We recently released an update to our proof system for Mina called Kimchi. Kimchi is the main machinery we use to generate the recursive proofs that allow the Mina blockchain to remain of a fixed size of about 22KB. It will also soon enable privacy and local execution of smart contracts with our zkApps update. In this post, we’ll go through what Kimchi is and what’s different about it.
First, it is good to see where in the stack we are. Looking at the edge of the network, what we can see is a big blackbox: Mina.
If you’re curious enough, you can open it and see what’s inside. At some point, you’ll end up with pickles. Pickles is the recursion layer, it is the protocol that we use to create proofs of proofs of proofs of … and reduce the blockchain to a fixed size of under 22KB.
Pickles need something to create proofs though, and this is what Kimchi is:
In this post, we’ll attempt to create some abstractions and simplifications to teach intuitions about what Kimchi is. We will try to keep explanations at a relatively high level, so it will be up to you to open the blackboxes that we will lay before you.
One of these black boxes, for example, are the pasta curves.
There’s clearly a theme here. All that’s left is to change Mina’s name to another pickled condiment.
A bit of context
Kimchi is based on PLONK, a proof system released in 2019 by Ariel Gabizon, Zachary J. Williamson, and Oana Ciobotaru. Since then, many ameliorations and extensions have been proposed. There’s been fflonk, turbo PLONK, ultra PLONK, plonkup, and recently plonky2. It’s hard to follow, but essentially all these protocols implement variants of PLONK. Thus, we call them plonkish protocols. Kimchi is such a plonkish protocol.
Today, PLONK is regarded as one of the most ambitious general-purpose zero-knowledge proof constructions. Many projects like Zcash, Polygon Zero (formerly known as Mir Protocol), Aztec network, Dusk, MatterLabs (zksync), Astar, and anoma, have their own implementation of the proof system.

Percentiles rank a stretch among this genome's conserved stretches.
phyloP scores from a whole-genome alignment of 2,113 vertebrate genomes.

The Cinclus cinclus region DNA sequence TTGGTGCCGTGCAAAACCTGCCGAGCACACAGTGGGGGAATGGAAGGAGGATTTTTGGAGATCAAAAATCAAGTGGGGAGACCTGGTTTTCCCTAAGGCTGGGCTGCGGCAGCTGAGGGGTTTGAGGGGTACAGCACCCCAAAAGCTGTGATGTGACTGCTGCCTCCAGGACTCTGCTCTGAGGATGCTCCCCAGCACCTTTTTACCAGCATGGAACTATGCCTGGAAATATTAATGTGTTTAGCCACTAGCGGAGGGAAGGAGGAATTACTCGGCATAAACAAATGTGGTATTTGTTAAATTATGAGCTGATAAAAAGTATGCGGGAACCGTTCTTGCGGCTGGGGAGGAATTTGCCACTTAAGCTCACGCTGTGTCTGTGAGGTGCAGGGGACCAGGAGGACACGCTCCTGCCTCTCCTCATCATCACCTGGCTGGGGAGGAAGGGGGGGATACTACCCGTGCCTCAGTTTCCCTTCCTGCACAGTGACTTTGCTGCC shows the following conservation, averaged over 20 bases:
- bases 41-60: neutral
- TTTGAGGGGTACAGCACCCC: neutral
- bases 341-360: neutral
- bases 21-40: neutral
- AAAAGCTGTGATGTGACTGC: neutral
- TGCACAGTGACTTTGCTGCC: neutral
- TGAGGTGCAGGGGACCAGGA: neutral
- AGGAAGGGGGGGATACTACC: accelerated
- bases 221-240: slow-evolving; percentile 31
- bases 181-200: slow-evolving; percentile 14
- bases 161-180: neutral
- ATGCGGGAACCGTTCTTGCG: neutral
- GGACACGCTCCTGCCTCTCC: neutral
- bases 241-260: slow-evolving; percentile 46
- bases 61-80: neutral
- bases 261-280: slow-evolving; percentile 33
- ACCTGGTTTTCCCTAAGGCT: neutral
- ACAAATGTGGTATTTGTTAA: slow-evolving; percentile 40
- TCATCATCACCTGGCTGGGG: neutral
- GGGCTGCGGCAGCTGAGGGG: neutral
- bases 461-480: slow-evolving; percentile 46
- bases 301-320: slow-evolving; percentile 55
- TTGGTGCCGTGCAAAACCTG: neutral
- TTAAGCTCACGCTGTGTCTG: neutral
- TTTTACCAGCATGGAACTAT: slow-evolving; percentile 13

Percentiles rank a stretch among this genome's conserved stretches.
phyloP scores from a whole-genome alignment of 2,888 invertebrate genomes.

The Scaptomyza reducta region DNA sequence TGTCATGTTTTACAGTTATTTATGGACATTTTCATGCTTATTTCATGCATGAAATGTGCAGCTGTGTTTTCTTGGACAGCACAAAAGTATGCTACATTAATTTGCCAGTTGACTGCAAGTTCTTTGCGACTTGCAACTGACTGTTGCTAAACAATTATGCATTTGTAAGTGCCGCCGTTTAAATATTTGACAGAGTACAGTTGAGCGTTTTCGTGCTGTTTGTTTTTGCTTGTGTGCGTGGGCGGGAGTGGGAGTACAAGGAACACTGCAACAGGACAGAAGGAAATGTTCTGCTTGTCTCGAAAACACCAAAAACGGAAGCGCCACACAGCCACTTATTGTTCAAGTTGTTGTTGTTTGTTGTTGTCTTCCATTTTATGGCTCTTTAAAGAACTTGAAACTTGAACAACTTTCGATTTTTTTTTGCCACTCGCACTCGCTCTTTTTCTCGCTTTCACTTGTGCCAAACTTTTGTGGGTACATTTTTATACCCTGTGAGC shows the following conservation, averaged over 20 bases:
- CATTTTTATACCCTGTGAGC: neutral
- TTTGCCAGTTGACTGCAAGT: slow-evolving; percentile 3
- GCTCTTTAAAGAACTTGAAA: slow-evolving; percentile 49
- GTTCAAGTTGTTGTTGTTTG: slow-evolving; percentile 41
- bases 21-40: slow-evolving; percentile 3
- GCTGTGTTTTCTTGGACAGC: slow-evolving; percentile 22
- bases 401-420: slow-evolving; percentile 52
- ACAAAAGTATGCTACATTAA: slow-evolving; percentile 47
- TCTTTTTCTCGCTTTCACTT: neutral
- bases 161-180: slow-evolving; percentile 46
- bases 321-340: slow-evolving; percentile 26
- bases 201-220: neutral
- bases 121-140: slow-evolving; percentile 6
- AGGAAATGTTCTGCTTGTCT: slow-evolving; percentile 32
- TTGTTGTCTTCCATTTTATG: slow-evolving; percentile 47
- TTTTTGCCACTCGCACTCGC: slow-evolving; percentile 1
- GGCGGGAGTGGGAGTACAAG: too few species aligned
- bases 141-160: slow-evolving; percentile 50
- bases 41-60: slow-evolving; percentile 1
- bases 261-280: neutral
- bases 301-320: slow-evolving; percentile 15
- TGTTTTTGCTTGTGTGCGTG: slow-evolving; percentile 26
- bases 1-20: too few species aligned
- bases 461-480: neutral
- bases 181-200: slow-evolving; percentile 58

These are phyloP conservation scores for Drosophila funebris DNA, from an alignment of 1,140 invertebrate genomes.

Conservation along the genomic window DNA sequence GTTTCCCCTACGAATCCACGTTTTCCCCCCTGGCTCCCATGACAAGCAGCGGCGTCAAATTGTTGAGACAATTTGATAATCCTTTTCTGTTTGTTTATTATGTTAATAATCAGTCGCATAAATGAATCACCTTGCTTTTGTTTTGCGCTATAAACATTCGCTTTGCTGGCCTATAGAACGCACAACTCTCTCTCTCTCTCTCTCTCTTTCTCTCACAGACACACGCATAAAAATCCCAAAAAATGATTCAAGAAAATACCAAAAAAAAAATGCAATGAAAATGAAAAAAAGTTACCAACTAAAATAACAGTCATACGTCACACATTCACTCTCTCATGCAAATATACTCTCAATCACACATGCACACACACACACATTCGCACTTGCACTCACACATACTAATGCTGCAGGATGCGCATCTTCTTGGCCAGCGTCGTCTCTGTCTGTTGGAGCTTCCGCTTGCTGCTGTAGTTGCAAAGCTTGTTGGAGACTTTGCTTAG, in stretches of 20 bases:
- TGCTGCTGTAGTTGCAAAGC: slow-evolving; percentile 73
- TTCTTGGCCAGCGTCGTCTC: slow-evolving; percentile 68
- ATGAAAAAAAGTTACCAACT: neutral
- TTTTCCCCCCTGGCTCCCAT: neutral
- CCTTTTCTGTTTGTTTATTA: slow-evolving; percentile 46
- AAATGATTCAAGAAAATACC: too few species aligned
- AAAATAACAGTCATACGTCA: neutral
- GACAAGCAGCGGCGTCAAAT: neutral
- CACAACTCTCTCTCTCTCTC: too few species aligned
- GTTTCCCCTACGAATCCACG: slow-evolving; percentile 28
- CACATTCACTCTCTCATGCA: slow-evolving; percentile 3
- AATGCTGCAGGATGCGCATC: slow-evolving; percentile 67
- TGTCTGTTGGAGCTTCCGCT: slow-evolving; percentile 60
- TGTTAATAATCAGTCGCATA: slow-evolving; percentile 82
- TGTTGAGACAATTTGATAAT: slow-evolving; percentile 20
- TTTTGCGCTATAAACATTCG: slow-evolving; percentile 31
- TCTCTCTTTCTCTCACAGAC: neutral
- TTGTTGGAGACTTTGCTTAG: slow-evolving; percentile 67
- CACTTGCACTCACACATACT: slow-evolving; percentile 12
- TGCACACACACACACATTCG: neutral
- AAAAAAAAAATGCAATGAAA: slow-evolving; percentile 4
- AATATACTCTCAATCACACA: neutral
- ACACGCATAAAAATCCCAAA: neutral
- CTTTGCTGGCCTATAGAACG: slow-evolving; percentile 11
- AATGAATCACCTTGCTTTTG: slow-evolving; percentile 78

But first, what is a proof system?
Let’s look at a scenario that should shed some light on the construction’s interface. If you understand this section, you’re halfway there, as you’ll be able to think for yourself on how general-purpose zero knowledge proofs can be used without having to figure out what’s going on inside of it.
Let’s imagine that Alice has a sudoku puzzle. She sends it to Bob, and Bob finds a solution to the puzzle. To prove it to her, he sends her the solution.
Alice can then run the solution, with the sudoku, in a program that will return
true if the solution is correct.
The problem is that Bob doesn’t really want to share his solution… So instead, he runs the program himself, on his laptop, and tells Alice “I know a solution, trust me, I just ran the
verify solution program on my laptop and it returned
Obviously, Alice has no reason to trust Bob. We’re in a bit of a pickle. This is where protocols like PLONK can be useful. The first step is to take our
verify solution program in a special format (I’ll come back to that later) and compile it down to two distinct blobs of data:
- the prover index (sometimes called the prover key, although it’s not a real key)
- the verifier index (sometimes called the verifier key, not a key either)
Then the prover (Bob) can use a
prove algorithm with the prover index, the sudoku puzzle, as well as his solution to execute the program and produce a proof of correct execution (a proof that the program returned